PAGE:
Half an hour after North Korea launched a ballistic missile, albeit unsuccessfully, last Saturday, trains running 1,200km away in Tokyo's extensive underground metro network ground to a halt.
Flak from Japanese reluctant to let wayward North Korea disrupt everyday life came fast and furious.
Notwithstanding their protests, there has been a surge of interest in how to guard against ballistic missile and nuclear attacks.
Japan has drawn up detailed civil defence guidelines on its Cabinet Secretariat Civil Protection portal on what people should do in the event of an attack. The website's page views jumped exponentially from 450,000 in March to about three million last month.
Companies specialising in nuclear bunkers and air purifiers that can remove radioactive and chemical substances say they are receiving more inquiries about products.
LIVING WITH THE N. KOREAN THREAT
Tensions on the Korean peninsula have risen in recent weeks, with Pyongyang unleashing war threats against the United States and its allies. What is it like living within striking range of North Korea's artillery and missiles? Our correspondents in South Korea and Japan take stock of the mood in these two countries.
We can't possibly go into hiding or drastically change our way of life because of an attack that may never happen. That would, frankly, be just alarmist.
BUSINESSMAN YUTO TANAKA
The chief executive officer of Osaka-based Shelter Co, Mr Seichiro Nishimoto, 80, told the Nikkei Asian Review: "We sell only a few of these a year, but we surpassed our annual sales in a single month.
"I've been selling nuclear shelters for 55 years now and I'm overwhelmed by the flood of inquiries. I've never seen anything like this."
Earth Shift Co, a Shizuoka-based firm, now gets 20 to 50 calls a day for its underground shelters, up from just a few dozen in a year.
Japan, located on multiple fault lines and whose disaster response to devastating earthquakes in recent years has been found wanting, is taking no chances when it comes to North Korea.
On Wednesday, North Korean state media Rodong Sinmun warned that should war break out, Japan would be "put under radioactive clouds before any country".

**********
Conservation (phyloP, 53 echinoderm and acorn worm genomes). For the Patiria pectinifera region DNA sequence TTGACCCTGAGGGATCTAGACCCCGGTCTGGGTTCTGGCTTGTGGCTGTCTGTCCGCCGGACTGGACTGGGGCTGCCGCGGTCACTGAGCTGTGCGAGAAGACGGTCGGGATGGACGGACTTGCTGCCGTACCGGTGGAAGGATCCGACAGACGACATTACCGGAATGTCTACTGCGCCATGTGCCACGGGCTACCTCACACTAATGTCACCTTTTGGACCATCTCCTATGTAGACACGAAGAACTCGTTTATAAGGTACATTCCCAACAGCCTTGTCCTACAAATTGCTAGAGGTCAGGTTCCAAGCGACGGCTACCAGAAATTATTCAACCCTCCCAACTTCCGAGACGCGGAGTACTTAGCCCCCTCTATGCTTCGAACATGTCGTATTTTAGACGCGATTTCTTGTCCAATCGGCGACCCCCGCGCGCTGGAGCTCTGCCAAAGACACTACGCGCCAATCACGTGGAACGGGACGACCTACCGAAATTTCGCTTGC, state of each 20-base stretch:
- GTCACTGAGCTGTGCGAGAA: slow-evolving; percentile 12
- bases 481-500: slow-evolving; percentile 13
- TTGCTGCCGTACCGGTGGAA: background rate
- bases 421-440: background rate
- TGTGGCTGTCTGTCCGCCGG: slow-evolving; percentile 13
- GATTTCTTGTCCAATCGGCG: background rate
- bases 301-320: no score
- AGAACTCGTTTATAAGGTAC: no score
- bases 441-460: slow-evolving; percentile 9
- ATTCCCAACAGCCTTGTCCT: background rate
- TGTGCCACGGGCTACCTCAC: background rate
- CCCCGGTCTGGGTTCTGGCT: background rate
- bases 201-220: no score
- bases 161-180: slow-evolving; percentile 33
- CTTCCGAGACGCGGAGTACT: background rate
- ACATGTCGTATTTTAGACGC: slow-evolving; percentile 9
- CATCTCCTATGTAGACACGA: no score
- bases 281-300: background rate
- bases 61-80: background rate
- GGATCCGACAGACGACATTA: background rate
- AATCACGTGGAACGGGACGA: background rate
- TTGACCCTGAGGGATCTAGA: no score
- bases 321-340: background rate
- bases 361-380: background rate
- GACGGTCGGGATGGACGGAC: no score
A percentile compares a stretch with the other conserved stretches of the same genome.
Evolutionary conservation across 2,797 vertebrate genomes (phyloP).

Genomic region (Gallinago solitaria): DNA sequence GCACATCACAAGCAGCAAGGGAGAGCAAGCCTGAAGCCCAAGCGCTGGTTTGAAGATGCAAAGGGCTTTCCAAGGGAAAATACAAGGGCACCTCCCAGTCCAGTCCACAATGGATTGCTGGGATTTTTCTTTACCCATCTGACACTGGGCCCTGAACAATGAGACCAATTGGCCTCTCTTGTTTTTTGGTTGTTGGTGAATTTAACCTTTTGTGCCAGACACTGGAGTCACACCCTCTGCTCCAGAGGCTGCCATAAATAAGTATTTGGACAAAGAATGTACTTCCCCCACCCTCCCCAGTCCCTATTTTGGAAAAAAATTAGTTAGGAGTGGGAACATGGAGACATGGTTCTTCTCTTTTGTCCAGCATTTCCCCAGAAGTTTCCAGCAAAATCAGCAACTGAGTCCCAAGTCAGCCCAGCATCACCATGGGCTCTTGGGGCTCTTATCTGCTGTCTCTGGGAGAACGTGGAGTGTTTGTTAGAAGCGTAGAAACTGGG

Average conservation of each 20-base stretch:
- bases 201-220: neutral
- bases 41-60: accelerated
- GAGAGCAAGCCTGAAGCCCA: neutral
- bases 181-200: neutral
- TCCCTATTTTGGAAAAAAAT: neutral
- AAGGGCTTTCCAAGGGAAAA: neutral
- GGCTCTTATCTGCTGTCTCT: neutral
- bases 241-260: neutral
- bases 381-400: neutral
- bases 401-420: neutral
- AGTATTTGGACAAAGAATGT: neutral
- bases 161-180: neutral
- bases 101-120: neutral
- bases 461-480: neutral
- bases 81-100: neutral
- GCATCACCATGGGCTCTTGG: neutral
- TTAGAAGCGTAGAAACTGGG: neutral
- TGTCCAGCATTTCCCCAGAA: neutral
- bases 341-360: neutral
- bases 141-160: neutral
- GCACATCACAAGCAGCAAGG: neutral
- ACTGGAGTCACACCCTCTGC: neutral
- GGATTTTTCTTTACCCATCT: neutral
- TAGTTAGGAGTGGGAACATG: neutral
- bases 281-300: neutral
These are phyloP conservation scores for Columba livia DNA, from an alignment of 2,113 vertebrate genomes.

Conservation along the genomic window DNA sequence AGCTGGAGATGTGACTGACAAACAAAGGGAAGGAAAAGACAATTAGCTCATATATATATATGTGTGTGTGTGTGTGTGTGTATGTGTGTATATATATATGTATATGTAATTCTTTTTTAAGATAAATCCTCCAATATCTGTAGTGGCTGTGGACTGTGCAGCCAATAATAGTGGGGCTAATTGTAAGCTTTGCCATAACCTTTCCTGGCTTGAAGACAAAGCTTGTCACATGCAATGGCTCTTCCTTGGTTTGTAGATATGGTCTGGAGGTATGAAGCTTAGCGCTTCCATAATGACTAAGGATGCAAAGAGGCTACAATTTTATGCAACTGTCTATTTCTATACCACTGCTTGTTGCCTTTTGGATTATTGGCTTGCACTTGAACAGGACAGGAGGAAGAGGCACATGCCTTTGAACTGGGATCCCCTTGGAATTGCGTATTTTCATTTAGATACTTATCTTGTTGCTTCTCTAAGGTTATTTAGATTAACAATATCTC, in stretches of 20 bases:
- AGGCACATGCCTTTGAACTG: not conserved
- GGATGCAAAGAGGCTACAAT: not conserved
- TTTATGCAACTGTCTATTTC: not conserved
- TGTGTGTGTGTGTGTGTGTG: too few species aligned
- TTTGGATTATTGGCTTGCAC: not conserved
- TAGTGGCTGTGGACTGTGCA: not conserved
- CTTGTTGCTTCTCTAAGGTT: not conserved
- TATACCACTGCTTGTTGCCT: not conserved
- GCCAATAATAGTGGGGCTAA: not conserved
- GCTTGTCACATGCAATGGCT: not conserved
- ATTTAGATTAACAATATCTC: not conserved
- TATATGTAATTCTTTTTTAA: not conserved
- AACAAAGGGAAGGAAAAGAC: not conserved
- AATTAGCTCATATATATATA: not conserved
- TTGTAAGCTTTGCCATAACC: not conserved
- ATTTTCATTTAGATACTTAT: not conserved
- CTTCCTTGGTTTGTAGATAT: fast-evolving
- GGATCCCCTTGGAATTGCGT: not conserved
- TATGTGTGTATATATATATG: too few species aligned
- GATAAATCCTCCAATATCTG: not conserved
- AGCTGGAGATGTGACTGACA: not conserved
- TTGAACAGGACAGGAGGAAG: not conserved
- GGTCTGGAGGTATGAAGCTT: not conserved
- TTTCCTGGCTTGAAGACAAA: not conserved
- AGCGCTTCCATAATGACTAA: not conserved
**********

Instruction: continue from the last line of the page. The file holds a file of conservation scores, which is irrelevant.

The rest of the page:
Pyongyang had, in March, declared that a ballistic missile test had been a successful dry run for a strike on American bases in Japan.
Akita and Nagasaki prefectures, which are home to US bases, have responded by conducting evacuation drills for its residents.
Though the central government admitted that a warning can reasonably be issued, at most, 10 minutes before impact, it has issued instructions. Those outdoors should seek refuge in strong buildings or, better yet, go underground. Those indoors should stay low, take cover and keep away from glass windows.
Warnings will be disseminated across multiple platforms including outdoor loudspeakers, television, radio and mobile phones through the nationwide J-Alert system that is typically used to notify the public of earthquakes.Tokyo Metro says it will now halt services only if the J-Alert system is activated.
A Twitter user said: "Only Tokyo Metro stopped its trains, while most other railway lines continued running. Even the subway in Seoul had not stopped. What's with that?"
That sums up the general sentiment in Japan where, amid the sabre-rattling from Pyongyang, people are enjoying the annual Golden Week holidays this week.
The hip Omotesando district was packed with shoppers and cafe-goers on Wednesday. One of them, 32-year-old businessman Yuto Tanaka, said he was concerned but did not think Japan is on the verge of an attack. Not much could be done beyond knowing what to do if a missile strike were to occur, he added.
"We can't possibly go into hiding or drastically change our way of life because of an attack that may never happen," he said. "That would, frankly, be just alarmist."